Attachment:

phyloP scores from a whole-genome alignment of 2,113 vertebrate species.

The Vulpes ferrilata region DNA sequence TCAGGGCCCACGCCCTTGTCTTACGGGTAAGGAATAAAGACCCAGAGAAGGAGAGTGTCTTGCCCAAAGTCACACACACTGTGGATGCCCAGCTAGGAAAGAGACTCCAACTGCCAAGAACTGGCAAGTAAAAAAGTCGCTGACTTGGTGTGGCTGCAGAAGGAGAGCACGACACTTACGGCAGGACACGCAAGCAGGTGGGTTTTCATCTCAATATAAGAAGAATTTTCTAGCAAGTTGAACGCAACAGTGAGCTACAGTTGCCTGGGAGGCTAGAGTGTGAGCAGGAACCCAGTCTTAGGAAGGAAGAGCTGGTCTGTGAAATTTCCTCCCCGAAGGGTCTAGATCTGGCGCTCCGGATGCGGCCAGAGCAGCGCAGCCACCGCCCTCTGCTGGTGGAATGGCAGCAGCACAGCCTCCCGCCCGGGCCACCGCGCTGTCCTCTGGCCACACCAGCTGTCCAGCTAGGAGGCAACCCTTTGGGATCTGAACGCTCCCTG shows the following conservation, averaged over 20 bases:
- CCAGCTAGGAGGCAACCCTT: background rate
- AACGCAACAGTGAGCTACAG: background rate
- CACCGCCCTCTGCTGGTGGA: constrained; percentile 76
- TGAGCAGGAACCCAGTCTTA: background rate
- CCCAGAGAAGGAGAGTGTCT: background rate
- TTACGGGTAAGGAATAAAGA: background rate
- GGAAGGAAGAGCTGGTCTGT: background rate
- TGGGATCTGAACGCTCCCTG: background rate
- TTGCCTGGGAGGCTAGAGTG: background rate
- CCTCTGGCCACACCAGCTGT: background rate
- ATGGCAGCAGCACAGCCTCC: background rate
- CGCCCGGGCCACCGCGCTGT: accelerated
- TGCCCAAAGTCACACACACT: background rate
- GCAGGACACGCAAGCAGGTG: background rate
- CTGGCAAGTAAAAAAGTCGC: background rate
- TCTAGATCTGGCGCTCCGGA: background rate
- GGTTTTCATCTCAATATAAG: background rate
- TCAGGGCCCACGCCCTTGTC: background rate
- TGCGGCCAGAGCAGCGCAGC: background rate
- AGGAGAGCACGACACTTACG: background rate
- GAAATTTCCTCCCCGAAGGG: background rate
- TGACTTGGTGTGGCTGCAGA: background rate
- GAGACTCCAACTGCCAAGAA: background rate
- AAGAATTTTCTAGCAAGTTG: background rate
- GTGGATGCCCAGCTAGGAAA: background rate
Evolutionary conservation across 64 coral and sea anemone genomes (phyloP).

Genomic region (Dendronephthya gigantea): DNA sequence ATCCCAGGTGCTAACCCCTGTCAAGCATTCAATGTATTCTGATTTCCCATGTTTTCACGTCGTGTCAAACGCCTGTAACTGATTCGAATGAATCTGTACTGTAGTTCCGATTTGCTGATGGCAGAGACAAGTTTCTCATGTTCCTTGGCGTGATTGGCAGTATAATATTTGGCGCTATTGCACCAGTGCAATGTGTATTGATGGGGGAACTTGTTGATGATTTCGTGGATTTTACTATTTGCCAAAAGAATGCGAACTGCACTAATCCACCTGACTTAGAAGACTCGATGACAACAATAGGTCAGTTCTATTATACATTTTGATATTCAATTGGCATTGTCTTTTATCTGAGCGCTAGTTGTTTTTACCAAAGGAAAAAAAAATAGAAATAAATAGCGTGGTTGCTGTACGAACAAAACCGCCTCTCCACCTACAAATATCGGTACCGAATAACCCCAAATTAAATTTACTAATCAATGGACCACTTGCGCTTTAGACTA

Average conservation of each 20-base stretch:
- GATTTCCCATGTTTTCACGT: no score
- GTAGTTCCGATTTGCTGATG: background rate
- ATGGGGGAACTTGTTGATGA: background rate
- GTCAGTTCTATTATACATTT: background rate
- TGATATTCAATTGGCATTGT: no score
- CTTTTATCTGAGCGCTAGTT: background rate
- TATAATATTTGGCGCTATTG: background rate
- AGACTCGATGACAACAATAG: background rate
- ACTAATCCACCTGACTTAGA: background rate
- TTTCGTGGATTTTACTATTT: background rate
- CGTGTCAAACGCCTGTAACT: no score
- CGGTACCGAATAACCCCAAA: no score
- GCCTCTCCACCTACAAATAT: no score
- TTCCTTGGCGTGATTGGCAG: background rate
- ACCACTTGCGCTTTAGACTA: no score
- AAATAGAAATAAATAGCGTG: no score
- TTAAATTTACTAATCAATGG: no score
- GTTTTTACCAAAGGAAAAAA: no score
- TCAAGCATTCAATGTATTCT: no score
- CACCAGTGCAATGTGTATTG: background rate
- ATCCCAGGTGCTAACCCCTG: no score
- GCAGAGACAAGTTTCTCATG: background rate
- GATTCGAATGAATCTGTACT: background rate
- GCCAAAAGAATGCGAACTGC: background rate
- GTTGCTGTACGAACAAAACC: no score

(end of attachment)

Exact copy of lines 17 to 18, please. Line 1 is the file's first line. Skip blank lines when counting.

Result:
- CTGGCAAGTAAAAAAGTCGC: background rate
- TCTAGATCTGGCGCTCCGGA: background rate